Last Updated Jul 21, 2008 12:11 PM EDT
Mann points out that any time you put something off, the problem gets bigger, which leads to more stress and possibly another bout of procrastination, because now the task is REALLY ugly. But instead of feeling that you have to tackle the whole thing in one fell swoop, use the dash approach instead. Commit to a short burst of focused activity during which you force yourself to do nothing but work on the procrastinated item for a very short period of time. Really short -- as in one minute.
What's so different about the dash? It accomplishes that most difficult of tasks: getting you started.
The guidelines are simple. Pick your appropriate dash -- time-based for some projects, unit-based for others, or a combination in which you stop when you reach one threshold or the other -- and choose a time or a target that's long enough to actually accomplish something but too short to seem intimidating. For example, set a timer for 10 minutes and spend that long filing. Or if you need to write a report, get 100 words on the page. Then stop. Easy.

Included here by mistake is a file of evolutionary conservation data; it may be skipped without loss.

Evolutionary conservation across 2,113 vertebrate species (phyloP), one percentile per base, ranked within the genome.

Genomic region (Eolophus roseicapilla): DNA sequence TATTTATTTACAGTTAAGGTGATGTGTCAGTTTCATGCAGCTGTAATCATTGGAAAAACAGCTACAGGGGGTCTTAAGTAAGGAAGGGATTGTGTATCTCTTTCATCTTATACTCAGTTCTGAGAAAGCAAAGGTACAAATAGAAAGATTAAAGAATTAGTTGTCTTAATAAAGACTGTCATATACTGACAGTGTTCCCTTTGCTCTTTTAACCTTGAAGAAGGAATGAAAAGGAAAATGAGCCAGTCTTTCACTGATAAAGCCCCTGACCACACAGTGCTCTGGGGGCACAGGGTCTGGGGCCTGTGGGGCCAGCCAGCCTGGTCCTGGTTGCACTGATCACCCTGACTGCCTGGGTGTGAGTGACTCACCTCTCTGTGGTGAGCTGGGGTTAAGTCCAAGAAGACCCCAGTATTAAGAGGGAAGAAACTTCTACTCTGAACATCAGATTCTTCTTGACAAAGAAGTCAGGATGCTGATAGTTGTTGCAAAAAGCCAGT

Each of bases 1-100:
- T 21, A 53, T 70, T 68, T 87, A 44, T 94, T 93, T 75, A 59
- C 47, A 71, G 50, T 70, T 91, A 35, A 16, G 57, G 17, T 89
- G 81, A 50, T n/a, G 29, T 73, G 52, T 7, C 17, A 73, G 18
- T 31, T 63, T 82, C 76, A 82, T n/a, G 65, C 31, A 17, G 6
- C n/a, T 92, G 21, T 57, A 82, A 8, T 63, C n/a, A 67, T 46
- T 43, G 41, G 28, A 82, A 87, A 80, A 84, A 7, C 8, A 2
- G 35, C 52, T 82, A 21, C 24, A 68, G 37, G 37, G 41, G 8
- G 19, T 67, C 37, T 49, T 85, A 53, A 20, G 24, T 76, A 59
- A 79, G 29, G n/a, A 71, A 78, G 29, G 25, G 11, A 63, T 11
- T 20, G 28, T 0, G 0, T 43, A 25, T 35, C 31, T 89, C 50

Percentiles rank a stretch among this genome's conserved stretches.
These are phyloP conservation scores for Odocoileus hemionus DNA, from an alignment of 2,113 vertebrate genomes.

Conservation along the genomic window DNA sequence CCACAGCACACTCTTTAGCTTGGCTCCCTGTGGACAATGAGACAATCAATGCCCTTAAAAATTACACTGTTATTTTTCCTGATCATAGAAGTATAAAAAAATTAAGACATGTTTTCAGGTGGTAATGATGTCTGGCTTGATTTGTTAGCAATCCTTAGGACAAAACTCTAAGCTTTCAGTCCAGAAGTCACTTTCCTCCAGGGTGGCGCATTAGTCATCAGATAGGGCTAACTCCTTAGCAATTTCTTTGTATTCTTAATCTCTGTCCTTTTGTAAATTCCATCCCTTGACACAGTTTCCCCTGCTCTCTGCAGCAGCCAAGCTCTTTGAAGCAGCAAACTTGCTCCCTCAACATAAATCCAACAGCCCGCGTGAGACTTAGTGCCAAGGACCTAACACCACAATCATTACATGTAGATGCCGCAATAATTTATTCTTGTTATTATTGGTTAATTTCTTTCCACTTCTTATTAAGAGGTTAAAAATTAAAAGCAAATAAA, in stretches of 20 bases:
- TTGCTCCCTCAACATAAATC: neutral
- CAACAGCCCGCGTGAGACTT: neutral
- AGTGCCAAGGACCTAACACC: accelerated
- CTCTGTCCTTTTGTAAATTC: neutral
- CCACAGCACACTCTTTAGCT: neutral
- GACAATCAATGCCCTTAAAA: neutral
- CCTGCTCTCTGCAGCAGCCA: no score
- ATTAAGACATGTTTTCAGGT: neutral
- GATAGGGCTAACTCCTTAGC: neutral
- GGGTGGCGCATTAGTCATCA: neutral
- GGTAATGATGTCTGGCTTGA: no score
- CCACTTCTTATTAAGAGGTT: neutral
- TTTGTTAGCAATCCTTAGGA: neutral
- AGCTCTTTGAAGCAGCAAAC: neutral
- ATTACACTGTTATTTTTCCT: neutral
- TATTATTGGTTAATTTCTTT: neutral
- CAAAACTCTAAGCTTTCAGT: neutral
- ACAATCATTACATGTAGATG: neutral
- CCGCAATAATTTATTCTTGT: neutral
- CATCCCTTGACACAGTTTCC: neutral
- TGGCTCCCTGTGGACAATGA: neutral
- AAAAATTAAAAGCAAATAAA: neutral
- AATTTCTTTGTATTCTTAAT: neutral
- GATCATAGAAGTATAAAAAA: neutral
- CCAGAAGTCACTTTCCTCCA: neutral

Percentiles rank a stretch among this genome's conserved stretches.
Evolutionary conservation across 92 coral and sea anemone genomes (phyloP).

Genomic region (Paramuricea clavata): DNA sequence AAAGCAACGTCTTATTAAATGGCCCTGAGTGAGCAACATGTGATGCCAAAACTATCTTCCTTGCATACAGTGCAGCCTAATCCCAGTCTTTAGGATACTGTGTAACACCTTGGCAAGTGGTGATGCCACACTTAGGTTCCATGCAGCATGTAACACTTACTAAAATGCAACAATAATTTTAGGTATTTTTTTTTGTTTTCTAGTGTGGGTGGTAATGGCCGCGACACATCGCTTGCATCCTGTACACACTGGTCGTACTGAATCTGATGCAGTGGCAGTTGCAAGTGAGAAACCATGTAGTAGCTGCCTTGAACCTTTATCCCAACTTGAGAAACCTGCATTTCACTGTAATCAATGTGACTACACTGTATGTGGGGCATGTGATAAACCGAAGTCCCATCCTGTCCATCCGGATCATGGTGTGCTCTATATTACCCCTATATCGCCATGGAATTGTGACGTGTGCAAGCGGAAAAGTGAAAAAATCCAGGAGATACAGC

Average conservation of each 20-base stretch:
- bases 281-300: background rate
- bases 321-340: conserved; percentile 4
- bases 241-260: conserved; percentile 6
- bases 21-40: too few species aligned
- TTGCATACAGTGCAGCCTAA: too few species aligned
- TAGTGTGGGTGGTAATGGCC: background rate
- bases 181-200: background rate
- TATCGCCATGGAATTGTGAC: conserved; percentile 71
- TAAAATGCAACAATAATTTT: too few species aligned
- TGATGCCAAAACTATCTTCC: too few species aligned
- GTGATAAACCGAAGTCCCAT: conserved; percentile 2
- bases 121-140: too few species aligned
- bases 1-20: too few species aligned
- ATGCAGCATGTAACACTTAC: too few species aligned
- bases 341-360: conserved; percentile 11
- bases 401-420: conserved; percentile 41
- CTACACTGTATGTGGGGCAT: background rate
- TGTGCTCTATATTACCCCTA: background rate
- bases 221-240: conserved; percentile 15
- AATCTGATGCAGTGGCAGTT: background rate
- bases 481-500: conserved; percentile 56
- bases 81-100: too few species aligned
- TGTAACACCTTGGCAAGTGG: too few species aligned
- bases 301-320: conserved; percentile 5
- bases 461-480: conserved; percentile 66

If you're on a roll and want to continue, by all means do so; but the beauty of the dash is that it's no-strings attached. If after 10 minutes or 100 words you're ready for a coffee break, just move on. But chances are you won't, because now you're kicking procrastination's ass -- and liking it.